He then made a career as a writer, initially publishing the works himself and carrying them to homes to sell them. He ran two bookstalls in Ernakulam, Circle Bookhouse and later, Basheer’s Bookstall.

He died in Beypore, on 5 July 1994. Basheer is fondly called as Beypore Sultan (Sultan of Beypore). Though his works have been translated to English and eighteen Indian languages, the peculiarity of the language he uses makes the translations lose a lot of sheen.

C. V. Raman

C V Raman
C V Raman

Sir Chandrasekhara Venkata Raman (7 November 1888 – 21 November 1970) was an Indian physicist born in the former Madras Province in India, who carried out ground-breaking work in the field of light scattering, which earned him the 1930 Nobel Prize for Physics. He discovered that when light traverses a transparent material, some of the deflected light changes in wavelength. This phenomenon, subsequently known as Raman scattering, results from the Raman effect. In 1954, India honoured him with its highest civilian award, the Bharat Ratna.

Raman’s father initially taught in a school in Thiruvanaikaval, became a lecturer of mathematics and physics in Mrs. A.V. Narasimha Rao College, Visakhapatnam  in the Indian state of Andhra Pradesh, and later joined Presidency College in Madras.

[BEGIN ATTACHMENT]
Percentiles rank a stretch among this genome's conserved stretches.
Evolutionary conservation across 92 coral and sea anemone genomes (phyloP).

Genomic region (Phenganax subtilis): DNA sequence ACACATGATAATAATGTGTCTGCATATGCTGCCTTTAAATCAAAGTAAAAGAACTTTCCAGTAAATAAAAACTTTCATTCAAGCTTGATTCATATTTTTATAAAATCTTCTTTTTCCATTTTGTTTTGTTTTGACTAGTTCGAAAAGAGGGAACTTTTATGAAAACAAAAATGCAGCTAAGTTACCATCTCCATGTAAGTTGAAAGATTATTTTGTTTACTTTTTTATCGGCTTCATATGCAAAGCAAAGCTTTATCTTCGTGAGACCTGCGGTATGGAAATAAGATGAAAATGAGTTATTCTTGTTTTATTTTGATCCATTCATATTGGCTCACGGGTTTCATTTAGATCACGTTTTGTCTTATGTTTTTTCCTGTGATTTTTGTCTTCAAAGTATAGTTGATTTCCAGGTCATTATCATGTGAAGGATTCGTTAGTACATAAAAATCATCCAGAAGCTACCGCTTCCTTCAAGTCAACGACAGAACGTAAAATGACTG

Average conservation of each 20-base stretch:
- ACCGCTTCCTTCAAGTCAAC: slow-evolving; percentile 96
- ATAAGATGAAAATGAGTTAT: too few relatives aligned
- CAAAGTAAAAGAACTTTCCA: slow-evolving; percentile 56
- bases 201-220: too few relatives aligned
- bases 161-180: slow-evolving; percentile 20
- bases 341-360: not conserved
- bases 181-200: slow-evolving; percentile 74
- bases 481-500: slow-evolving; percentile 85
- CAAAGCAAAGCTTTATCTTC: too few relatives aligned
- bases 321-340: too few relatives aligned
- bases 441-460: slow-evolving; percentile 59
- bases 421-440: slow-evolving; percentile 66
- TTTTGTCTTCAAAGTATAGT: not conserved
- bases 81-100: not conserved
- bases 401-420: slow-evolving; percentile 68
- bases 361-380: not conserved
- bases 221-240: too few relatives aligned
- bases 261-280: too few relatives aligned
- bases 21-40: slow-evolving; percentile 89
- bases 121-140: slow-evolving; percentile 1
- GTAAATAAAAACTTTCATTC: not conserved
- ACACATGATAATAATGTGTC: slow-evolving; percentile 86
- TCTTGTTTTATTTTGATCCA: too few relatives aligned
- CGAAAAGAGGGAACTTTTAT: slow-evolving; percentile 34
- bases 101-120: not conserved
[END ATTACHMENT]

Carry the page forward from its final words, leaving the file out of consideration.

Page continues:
In 1917, Raman resigned from his government service after he was appointed the first Palit Professor of Physics at the University of Calcutta. At the same time, he continued doing research at the Indian Association for the Cultivation of Science (IACS),Calcutta, where he became the Honorary Secretary. Raman used to refer to this period as the golden era of his career.

On 28 February 1928, Raman led experiments at the IACS with collaborators, including K. S. Krishnan, on the scattering of light, when he discovered what now is called the Raman effect. A detailed account of this period is reported in the biography by G. Venkatraman. It was instantly clear that this discovery was of huge value. It gave further proof of the quantum nature of light. Raman had a complicated professional relationship with K. S. Krishnan, who surprisingly did not share the award, but is mentioned prominently even in the Nobel lecture. 

Raman spectroscopy came to be based on this phenomenon, and Ernest Rutherford referred to it in his presidential address to the Royal Society in 1929. Raman was president of the 16th session of the Indian Science Congress in 1929. He was conferred a knighthood, and medals and honorary doctorates by various universities.